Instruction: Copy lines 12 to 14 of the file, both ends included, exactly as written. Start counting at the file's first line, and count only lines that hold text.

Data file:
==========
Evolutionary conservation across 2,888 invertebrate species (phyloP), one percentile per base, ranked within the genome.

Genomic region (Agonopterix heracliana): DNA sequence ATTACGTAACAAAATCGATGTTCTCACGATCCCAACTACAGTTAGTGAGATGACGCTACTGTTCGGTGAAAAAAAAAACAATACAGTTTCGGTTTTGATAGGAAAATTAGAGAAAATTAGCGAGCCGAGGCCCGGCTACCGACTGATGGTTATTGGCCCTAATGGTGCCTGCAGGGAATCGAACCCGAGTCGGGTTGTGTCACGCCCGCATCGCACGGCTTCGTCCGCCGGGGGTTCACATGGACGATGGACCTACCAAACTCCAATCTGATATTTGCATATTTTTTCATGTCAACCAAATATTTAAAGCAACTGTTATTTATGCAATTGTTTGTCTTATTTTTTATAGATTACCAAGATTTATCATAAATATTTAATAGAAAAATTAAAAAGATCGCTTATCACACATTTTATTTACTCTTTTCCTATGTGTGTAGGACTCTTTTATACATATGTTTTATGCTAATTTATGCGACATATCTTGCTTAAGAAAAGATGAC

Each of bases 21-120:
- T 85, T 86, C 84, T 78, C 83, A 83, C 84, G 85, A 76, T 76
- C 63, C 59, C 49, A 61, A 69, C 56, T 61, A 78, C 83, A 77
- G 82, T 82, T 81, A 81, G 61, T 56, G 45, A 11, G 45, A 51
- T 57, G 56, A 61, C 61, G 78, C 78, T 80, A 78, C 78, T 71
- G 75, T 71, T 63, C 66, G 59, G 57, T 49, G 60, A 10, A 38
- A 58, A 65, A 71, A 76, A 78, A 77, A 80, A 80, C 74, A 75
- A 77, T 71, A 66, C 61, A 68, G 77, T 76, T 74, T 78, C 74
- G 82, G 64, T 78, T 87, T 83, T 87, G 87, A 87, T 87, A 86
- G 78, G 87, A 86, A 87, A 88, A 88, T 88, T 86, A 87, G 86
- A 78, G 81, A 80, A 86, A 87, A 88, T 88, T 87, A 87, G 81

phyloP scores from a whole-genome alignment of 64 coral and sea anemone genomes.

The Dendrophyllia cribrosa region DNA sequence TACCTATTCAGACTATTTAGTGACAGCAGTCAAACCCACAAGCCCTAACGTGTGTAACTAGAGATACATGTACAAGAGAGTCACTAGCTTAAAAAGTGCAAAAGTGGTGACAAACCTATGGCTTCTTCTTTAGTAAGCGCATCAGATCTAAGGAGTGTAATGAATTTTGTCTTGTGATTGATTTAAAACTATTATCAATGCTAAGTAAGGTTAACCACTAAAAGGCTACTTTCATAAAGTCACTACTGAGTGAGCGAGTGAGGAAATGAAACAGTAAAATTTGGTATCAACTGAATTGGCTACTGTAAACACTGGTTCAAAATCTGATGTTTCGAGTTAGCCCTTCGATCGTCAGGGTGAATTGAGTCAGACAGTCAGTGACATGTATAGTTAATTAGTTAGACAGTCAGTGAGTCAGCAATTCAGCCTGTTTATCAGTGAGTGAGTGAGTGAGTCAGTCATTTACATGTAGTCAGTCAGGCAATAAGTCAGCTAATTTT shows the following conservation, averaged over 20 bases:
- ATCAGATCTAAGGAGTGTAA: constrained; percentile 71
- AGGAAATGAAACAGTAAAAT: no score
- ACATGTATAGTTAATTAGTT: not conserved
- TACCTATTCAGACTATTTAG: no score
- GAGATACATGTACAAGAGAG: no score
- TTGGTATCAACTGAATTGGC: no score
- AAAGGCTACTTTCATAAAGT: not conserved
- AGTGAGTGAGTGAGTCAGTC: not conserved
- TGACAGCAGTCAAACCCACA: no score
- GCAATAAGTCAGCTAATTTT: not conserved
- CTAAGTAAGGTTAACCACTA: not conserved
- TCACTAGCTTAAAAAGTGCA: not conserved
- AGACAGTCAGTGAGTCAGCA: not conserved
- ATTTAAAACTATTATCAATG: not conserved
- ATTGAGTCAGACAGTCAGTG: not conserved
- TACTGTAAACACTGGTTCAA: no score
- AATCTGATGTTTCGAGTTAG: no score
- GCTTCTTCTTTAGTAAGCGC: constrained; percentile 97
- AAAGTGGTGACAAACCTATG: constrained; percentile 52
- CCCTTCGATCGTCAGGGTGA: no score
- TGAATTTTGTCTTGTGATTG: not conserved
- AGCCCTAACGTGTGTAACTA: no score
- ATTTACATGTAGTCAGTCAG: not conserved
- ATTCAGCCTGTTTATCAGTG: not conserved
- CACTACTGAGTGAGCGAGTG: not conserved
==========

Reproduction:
- G 78, G 87, A 86, A 87, A 88, A 88, T 88, T 86, A 87, G 86
- A 78, G 81, A 80, A 86, A 87, A 88, T 88, T 87, A 87, G 81

phyloP scores from a whole-genome alignment of 64 coral and sea anemone genomes.